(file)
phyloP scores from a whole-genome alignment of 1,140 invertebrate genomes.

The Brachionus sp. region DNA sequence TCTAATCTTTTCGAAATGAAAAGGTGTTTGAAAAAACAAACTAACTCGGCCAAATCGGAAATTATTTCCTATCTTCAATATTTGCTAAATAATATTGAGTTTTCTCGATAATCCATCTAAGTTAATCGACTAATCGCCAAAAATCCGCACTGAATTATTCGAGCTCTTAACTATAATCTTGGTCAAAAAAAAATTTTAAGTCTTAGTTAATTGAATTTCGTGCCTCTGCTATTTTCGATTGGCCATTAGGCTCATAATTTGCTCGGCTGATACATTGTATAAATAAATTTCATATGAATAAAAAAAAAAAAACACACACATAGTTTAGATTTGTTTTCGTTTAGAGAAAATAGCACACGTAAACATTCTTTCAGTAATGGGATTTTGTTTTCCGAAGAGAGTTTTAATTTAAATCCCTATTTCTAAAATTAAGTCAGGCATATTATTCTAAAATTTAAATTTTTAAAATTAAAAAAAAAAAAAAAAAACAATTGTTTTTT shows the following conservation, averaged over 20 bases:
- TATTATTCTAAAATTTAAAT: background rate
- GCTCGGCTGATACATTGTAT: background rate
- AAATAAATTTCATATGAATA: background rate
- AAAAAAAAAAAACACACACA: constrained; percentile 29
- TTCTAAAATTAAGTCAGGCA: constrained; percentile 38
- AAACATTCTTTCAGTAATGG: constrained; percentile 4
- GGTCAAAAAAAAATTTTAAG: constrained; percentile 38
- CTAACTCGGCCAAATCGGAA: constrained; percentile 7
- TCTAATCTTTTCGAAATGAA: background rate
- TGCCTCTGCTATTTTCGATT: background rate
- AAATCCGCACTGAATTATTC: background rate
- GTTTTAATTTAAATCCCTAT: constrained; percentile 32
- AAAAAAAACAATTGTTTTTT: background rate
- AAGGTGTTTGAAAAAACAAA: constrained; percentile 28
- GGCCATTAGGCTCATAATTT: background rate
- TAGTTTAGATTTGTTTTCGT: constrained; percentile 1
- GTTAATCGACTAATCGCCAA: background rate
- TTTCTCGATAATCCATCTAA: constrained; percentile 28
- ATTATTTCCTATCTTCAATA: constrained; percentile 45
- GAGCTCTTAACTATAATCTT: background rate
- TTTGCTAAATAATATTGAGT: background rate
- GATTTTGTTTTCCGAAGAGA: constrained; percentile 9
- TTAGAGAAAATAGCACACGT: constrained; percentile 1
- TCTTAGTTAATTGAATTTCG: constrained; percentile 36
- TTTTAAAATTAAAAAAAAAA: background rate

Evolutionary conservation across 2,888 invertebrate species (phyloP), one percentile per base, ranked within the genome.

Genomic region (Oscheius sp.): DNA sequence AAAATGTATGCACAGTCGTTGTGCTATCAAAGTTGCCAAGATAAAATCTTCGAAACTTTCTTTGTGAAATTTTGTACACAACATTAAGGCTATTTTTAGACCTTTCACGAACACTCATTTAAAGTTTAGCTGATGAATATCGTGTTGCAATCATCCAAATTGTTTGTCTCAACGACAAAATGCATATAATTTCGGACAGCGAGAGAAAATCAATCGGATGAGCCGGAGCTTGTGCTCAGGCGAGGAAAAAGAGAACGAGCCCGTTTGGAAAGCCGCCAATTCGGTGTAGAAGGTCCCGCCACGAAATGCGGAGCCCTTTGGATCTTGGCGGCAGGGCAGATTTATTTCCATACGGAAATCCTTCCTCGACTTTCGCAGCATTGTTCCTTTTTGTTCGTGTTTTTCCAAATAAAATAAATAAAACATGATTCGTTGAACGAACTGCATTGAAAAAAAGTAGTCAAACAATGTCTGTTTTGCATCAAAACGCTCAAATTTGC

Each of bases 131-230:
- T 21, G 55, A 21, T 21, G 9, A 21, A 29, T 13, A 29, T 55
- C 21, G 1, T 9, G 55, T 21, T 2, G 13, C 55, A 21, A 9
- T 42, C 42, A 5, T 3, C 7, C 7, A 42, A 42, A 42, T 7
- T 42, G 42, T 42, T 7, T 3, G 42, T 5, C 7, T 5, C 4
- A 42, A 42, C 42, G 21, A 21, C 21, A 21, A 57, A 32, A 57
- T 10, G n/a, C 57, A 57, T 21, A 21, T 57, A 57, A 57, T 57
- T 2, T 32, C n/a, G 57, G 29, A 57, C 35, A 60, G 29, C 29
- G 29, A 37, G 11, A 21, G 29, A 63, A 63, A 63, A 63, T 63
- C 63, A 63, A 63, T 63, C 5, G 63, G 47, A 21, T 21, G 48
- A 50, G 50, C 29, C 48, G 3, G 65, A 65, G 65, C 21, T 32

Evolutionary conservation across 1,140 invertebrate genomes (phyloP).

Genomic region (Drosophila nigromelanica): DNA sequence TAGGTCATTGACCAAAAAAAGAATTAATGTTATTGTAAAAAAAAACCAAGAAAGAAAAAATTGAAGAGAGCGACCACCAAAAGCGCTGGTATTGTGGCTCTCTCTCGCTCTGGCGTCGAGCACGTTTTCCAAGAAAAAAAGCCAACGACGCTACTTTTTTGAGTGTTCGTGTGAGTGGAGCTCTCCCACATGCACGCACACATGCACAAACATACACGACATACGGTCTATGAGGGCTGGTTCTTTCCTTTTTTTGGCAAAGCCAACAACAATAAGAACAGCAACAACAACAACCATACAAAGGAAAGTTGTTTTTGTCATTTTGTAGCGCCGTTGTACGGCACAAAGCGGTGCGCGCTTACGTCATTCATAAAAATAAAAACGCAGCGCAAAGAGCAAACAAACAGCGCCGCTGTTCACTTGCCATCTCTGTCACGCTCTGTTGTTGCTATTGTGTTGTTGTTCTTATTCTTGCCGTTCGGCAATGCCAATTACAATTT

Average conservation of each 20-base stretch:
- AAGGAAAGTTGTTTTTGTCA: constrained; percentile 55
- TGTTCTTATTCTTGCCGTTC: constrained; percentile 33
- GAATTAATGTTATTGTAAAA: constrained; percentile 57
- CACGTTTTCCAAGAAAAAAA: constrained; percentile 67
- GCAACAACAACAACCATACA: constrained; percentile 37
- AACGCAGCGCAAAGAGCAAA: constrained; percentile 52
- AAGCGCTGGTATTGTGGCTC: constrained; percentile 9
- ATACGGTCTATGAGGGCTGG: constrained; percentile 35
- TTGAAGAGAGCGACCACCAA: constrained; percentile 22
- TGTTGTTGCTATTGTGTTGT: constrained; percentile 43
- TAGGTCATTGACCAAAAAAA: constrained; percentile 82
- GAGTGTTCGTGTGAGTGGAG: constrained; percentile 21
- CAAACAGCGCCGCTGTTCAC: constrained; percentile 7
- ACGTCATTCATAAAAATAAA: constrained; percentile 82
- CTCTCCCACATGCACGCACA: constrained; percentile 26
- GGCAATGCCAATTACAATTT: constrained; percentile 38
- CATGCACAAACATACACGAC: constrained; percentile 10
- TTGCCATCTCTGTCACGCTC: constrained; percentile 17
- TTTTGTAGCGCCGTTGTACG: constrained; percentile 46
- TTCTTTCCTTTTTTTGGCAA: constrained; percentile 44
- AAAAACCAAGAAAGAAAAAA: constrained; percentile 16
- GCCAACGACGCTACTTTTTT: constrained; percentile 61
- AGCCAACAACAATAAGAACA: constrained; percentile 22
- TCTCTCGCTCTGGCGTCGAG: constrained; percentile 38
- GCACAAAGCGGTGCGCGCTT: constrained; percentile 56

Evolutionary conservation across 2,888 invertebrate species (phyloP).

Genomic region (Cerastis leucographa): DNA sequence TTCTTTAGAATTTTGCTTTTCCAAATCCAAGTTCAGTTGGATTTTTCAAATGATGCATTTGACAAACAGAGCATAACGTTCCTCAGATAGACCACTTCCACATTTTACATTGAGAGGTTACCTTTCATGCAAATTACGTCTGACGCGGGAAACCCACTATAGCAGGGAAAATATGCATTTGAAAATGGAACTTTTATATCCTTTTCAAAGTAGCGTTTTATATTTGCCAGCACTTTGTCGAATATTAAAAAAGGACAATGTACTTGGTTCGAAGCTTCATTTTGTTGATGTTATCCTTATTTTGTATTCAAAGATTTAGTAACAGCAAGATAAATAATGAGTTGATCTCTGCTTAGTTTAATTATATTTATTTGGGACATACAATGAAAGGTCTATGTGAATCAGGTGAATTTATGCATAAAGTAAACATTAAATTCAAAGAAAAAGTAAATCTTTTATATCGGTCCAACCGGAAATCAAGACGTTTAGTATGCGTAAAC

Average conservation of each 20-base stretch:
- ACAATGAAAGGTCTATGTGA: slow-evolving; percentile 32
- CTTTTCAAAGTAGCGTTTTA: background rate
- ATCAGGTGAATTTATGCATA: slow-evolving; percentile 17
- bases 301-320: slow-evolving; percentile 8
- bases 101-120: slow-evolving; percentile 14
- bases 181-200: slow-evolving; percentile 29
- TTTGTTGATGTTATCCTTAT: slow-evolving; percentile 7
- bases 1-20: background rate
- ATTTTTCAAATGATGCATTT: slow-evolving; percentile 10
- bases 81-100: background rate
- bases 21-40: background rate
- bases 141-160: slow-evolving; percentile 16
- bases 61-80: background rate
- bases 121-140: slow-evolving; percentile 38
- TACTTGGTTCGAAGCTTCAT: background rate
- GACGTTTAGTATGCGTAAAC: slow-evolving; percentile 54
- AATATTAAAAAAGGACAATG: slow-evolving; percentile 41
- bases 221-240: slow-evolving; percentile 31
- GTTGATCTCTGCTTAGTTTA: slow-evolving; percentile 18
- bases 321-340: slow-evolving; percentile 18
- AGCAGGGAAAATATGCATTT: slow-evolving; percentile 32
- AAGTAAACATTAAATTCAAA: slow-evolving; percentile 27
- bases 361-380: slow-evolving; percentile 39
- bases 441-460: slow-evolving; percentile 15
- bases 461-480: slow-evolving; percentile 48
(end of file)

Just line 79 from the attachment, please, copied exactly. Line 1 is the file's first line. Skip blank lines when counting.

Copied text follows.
- bases 1-20: background rate